VIRUS: Mega show drupa plans to go ahead
As fears over the coronavirus sweep the world, causing cancellations of major events in affected areas, giant German trade show drupa says it is all systems go for the June event, with no plans to cancel.
The drupa location, Messe Centre Düsseldorf, has just postponed half-a-dozen shows scheduled to run in March, including ProWein which attracts around 60,000 visitors, as well as trade shows Tube, Wire, Energy Storage, and a couple of hairdressing events.
The once-every-four years drupa is scheduled to take place June 16-26, and will attract upwards of 250,000 visitors to the booths of 2000 exhibitors at the Messe Centre.
As printers and suppliers phoned Print21 for updates, local drupa representative Robert Laing told us, “There are currently no intentions to postpone the major trade fairs interpack and drupa, which will be held in Düsseldorf in May and June.”
Drupa is the biggest trade show hosted at the Messe centre, occupying all 18 halls, and is the biggest event by far in the global print industry. It has never been cancelled, although it did switch from its four-year cycle to five years in the 1990s, so it could run in the year 2000, rather than let at-the-time rival Ipex – now defunct – have the glory. It switched back to four years straight after.
In the current dymanic situation, Print21 is in touch with the drupa organisers and will keep the Australian and Kiwi print communities informed of all developments as they happen. Many Australian and New Zealand printers and suppliers have already booked their flights and accommodation for the event.
In the end the decision if a major event goes ahead in Germany is with the Gesundheitsamt (Local Health Authority) and not any event organiser like drupa. Gesundheitsamt can decide if concerts, events or even the train runs.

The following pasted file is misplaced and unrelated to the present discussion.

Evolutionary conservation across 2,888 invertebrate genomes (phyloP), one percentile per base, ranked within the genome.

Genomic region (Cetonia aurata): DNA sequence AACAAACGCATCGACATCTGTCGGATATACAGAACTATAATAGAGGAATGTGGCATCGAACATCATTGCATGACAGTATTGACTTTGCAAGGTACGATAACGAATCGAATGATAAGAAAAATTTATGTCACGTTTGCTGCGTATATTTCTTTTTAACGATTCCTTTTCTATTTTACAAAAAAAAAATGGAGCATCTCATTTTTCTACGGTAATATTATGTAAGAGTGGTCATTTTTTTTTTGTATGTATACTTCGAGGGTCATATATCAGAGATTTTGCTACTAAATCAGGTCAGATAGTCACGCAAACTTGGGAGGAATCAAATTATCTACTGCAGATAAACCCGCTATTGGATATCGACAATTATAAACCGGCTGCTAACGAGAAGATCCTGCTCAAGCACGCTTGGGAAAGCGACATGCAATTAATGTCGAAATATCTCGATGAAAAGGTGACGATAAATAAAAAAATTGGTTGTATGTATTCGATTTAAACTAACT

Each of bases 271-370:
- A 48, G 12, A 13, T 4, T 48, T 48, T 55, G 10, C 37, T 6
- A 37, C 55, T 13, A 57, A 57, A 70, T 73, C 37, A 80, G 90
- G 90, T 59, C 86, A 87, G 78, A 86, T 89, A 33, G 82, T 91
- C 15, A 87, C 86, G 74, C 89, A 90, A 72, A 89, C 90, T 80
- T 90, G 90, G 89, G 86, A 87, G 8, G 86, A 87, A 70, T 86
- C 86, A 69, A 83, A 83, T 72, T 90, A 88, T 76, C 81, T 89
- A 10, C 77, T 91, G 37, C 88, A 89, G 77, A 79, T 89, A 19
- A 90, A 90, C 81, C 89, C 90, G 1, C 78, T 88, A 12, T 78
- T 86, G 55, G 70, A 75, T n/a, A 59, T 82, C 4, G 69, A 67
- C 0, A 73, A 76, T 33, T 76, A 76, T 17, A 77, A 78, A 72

The coronavirus (Covid-19) is spreading around the world, although its growth in China has now slowed down, and authorities there say they will have it under control by April. Its impact is mainly felt among the frail and elderly. Some 90,000 cases have so far been confirmed – the vast majority, 80,000, in China's Hubei province – with 45,000 patients having recovered, but some 3000 fatalities recorded, almost all among people aged 70+.
The ramifications of postponing the big shows are potentially huge, especially for the show's owners who will lose significant revenue, although losing money will not be their highest concern. They would look to reschedule drupa to either later in the year or more likely next year.
Not postponing is equally as fraught though, as printers may stay away anyway if the virus is still going strong in June. Chinese exhibitors – of whom there are many – will face issues, and there is always the possibility of the German government pulling the pin closer to the date.
Global wide format show Fespa is scheduled to take place in Madrid later this month, and has already said it will ban visitors from China from entering the halls if they cannot show documented evidence they have been out of the country for at least two weeks. One US exhibitor, MR Systems, has pulled out over fears of the virus.
The drupa organiser is in a constant state of review, and ultimately will be guided by the German authorities. "Of course, we are taking our customers' inquiries regarding the coronavirus seriously," said Werner Dornscheidt, CEO of Messe Düsseldorf, “so we will re-evaluate the situation in good time in consultation with health authorities and partners in order to make the appropriate decisions.”
Given the long lead times necessary to build stands and install print production equipment drupa organisers will likely need to make a decision as to its viability by Easter.
In the last few days neighbouring countries France, Switzerland and Italy have placed serious restrictions on large gatherings; in Italy several Serie A soccer games were cancelled over the weekend, France has banned gatherings of more than 5000 people, Switzerland has said no more than 1000 people in any one place at any one time.
In postponing the March shows Messe Düsseldorf followed the recommendation of the crisis management team of the German government, to take into account the principles of the Robert Koch Institute when making a risk assessment of major events. Added to this is the uncertainty of numerous exhibitors, and visitors, at the events in March and the complicated travel situation, especially for international customers.
Dornscheidt said, “Our customers, partners and employees trust us. Not only when it comes to the professional and successful handling of major international events in Düsseldorf, they can also have this trust in us when we make decisions about critical situations in the interests of their safety.”